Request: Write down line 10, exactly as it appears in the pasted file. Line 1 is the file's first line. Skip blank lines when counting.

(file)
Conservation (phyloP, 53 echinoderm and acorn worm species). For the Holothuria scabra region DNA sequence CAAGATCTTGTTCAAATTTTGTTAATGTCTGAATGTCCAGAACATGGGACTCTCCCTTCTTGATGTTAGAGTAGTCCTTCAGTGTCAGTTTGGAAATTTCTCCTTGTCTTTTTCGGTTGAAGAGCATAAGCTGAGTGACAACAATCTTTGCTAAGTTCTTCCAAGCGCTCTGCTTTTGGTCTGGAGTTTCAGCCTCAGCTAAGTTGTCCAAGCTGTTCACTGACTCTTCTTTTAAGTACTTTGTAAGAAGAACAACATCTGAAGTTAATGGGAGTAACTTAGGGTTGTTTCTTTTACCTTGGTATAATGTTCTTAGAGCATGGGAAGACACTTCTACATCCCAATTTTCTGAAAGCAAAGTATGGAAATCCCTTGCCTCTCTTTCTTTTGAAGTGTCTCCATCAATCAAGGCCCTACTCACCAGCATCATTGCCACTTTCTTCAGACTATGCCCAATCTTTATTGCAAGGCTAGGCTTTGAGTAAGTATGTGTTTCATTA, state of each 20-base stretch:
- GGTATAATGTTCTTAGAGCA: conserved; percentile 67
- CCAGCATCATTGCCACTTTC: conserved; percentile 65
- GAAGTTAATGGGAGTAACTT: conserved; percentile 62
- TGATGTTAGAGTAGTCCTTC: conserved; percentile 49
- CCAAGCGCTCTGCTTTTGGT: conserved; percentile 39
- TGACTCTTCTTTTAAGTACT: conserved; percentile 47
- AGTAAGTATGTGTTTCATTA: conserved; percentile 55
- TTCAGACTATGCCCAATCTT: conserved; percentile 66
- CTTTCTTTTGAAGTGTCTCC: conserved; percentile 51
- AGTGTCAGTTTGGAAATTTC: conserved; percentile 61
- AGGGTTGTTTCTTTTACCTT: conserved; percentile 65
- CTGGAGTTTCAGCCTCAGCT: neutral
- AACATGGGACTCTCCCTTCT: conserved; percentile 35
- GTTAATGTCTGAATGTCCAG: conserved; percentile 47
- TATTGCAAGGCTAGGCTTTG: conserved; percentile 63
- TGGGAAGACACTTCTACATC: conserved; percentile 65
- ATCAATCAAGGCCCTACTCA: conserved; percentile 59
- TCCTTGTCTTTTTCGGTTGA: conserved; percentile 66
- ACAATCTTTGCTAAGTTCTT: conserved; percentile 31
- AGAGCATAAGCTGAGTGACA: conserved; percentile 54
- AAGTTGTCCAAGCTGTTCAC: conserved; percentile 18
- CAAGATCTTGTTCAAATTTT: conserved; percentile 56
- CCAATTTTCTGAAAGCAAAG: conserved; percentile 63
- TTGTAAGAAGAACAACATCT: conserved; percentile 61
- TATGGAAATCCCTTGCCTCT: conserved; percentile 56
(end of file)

- CTTTCTTTTGAAGTGTCTCC: conserved; percentile 51